EU delegation confirms PH refusing aid from EU

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Metro Manila (CNN Philippines, May 18) —  The European Union Delegation to the Philippines confirmed to CNN Philippines that the country will no longer accept aid from the European Union (EU).

The statement from EU-PH Delegation public affairs officer Thelma Gecolea comes after reports stating the country would turn down some 250 million euros (around ₱13.88 billion) of grants, which would have been allocated to Muslim communities.

The announcement was made after the country secured billions of dollars in grants and loans from China in the Belt and Road summit on May 14 in Beijing.

Read: China's new world order: Xi, Putin and others meet for Belt and Road Forum

In a May 17 interview, incoming Foreign Affairs Secretary Alan Peter Cayetano said President Rodrigo Duterte would refuse any aid that would impact the administration's war on drugs.

"Ang instructions ng Presidente, yung gusto tumulong nang kusa, libre sila," he said. "But yung may strings attached o kaya, 'Eto yung aid, pero eto gawin niyo,' lalo na pagdating sa campaign against drugs, napapakialaman o pinapatigil, eh 'wag tanggapin."

[Translation: The President's instructions are that if nations want to help willingly, they are free to do so. But for help with strings attached or something like, "Here's the aid, but you have to do this," especially when it comes to the meddling in or stopping the campaign against drugs, we won't accept.]

Duterte and the EU

In October 2016, Duterte challenged the United States and the EU to pull out their aid to the Philippines following their concerns over alleged extrajudicial killings in the drug war.

Read: Duterte: 'We will not beg' for U.S., EU assistance

"If you think it is high time for you guys to withdraw your assistance, go ahead," he said. "We will not beg for it," Duterte said.

In April 2017, he again slammed the EU for having "no idea" about the drug problem in the Philippines and for supposedly proposing to supply drugs to treat drug dependents.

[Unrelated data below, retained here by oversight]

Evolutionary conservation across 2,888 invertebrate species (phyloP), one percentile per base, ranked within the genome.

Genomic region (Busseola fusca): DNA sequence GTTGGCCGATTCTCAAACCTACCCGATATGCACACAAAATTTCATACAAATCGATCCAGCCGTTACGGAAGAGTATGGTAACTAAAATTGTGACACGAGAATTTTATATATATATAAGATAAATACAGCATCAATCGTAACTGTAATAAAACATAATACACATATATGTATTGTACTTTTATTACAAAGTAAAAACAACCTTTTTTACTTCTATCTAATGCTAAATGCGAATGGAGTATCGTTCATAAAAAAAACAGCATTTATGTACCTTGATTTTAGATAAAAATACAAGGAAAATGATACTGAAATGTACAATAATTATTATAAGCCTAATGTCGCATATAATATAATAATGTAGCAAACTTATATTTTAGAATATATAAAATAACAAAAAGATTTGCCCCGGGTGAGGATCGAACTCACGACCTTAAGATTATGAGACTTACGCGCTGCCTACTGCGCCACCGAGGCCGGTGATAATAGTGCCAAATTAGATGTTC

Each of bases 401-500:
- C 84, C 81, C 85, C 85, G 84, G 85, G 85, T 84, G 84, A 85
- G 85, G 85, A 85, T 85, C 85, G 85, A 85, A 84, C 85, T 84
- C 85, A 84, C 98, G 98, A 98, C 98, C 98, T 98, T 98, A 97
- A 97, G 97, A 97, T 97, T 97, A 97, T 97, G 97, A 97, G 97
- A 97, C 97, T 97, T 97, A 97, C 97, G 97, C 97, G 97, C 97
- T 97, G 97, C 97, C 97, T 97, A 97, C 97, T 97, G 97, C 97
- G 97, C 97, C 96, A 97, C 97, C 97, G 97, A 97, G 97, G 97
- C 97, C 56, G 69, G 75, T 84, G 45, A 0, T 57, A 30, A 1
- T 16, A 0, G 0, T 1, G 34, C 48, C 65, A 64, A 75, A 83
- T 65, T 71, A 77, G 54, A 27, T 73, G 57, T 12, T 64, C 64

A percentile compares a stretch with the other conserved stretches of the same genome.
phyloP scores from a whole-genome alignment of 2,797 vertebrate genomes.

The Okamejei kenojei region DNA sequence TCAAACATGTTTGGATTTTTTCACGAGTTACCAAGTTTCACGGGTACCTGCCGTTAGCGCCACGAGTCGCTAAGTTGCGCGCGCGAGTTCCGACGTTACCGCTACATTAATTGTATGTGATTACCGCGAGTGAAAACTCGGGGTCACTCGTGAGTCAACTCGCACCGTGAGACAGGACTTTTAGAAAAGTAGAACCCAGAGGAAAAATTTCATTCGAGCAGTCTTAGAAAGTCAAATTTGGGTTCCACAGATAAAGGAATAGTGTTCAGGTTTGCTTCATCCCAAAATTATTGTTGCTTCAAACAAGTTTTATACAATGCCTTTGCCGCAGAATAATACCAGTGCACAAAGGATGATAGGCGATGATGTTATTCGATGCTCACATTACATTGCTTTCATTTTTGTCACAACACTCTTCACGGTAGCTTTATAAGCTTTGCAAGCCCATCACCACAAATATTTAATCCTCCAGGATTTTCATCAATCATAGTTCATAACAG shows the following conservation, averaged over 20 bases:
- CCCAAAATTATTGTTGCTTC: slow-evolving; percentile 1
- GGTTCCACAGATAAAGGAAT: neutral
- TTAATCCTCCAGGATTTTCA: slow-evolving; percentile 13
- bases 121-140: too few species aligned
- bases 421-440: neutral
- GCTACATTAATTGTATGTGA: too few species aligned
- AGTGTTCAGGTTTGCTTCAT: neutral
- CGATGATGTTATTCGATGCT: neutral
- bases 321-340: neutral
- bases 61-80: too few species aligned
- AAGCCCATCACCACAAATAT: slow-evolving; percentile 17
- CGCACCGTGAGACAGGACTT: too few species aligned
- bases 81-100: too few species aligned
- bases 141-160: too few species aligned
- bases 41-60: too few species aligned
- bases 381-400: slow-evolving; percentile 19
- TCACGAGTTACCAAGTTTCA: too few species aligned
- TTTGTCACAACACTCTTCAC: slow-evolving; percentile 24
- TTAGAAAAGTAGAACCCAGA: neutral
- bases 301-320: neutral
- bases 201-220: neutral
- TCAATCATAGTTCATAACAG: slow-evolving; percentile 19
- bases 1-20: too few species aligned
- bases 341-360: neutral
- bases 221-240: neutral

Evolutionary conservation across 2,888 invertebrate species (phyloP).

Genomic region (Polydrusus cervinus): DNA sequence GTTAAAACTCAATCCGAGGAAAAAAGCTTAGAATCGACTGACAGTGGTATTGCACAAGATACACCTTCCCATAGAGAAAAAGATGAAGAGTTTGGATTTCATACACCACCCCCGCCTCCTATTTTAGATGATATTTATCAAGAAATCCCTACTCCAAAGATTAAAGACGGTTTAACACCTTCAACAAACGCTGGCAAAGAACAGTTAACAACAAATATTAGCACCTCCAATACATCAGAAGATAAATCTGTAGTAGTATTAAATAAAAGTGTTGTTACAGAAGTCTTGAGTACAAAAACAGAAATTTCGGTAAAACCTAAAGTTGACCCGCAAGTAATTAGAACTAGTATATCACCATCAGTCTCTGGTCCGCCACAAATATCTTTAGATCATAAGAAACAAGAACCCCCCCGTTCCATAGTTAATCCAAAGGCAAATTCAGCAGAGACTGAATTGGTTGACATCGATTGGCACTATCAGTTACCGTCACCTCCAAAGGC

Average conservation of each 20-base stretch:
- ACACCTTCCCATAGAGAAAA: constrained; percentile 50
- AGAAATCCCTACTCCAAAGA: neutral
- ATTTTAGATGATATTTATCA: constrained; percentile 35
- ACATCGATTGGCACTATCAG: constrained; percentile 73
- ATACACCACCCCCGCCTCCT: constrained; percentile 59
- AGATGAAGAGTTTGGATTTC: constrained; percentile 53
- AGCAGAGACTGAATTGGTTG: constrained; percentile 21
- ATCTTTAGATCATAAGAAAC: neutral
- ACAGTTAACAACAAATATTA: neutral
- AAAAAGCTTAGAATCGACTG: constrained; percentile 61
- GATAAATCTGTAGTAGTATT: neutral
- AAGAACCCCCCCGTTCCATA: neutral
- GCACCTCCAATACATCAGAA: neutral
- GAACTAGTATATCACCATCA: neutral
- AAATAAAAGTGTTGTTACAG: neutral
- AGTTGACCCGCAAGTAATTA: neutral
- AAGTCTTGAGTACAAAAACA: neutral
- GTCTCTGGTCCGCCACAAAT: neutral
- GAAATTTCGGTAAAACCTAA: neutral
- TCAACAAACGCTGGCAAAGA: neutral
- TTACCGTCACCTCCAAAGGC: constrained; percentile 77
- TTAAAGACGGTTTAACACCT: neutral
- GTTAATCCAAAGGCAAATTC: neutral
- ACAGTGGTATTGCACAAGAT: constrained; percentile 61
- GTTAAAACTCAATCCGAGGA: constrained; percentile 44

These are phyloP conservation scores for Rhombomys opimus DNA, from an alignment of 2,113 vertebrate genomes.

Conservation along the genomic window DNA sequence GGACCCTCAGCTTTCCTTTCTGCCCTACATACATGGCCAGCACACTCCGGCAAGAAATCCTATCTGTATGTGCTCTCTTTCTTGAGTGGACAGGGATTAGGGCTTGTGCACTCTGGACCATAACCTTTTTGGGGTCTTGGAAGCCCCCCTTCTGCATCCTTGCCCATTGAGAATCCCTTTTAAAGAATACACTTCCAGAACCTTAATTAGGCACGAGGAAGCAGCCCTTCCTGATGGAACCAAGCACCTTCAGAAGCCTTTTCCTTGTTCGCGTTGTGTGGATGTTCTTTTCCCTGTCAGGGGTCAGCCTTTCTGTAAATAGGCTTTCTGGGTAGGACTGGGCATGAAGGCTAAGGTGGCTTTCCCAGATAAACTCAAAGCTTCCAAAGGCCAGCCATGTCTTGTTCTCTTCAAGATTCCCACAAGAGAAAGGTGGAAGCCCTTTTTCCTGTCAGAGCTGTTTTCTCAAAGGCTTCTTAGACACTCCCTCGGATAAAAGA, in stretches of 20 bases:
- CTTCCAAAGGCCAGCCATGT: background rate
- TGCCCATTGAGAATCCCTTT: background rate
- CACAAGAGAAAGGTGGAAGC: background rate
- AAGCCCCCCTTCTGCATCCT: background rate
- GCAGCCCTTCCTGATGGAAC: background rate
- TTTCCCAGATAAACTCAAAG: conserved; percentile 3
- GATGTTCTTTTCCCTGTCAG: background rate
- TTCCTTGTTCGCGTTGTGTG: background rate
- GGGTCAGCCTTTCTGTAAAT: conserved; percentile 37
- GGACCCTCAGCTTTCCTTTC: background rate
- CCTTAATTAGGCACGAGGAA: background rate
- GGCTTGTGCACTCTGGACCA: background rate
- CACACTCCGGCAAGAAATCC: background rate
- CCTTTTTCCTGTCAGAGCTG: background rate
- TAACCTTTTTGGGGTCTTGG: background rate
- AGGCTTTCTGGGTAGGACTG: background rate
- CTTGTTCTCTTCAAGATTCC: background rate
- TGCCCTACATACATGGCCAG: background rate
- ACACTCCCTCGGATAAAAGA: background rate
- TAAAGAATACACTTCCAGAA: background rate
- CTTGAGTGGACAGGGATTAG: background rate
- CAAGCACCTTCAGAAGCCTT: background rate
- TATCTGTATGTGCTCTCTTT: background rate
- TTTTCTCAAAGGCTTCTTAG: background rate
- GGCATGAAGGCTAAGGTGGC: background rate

Read: Duterte: It is my responsibility to keep the country safe

"Tapos may stupid suggestion ang EU gusto kong sampalin ang mga p**** i** nila eh. Na magtayo ako ng mga clinics all over the country, ako ang mag-supply ng shabu, hindi ko na kailangan patayin, suplayan ko ng cocaine, suplayan ko ng… Pareho sa kanila. Look at Holland, they experimented with it, so what happened? It became the hotbed ang ISIS na sa Europe nandoon. Doon nag-congregrate."

[Translation: The EU gave a stupid suggestion, I want to slap the sons of b******. That I should build clinics all over the country, I should supply shabu, I shouldn't kill them (drug addicts), supply them with cocaine...just like them. Look at Holland, they experimented with it, so what happened? It became the hotbed of ISIS in Europe. They congregated there.]

However, the EU said in a March 2017 statement that it never gave such a suggestion.

"At no time has the EU Delegation suggested, discussed, proposed or considered the use of any substitution drugs when treating addiction to methamphetamine (shabu), or any other drug addiction in the Philippines."

It added it was working with the Department of Health and others to develop plans for "model pilot Recovery Clinics and Recovery Homes."

Related: Government eyes ₱3 billion for drug rehab programs

The EU said these facilities will be fully voluntary and "will serve as a step-up level of care for patients who require additional support to community support measures."

CNN Philippines Correspondent JC Gotinga contributed to this report.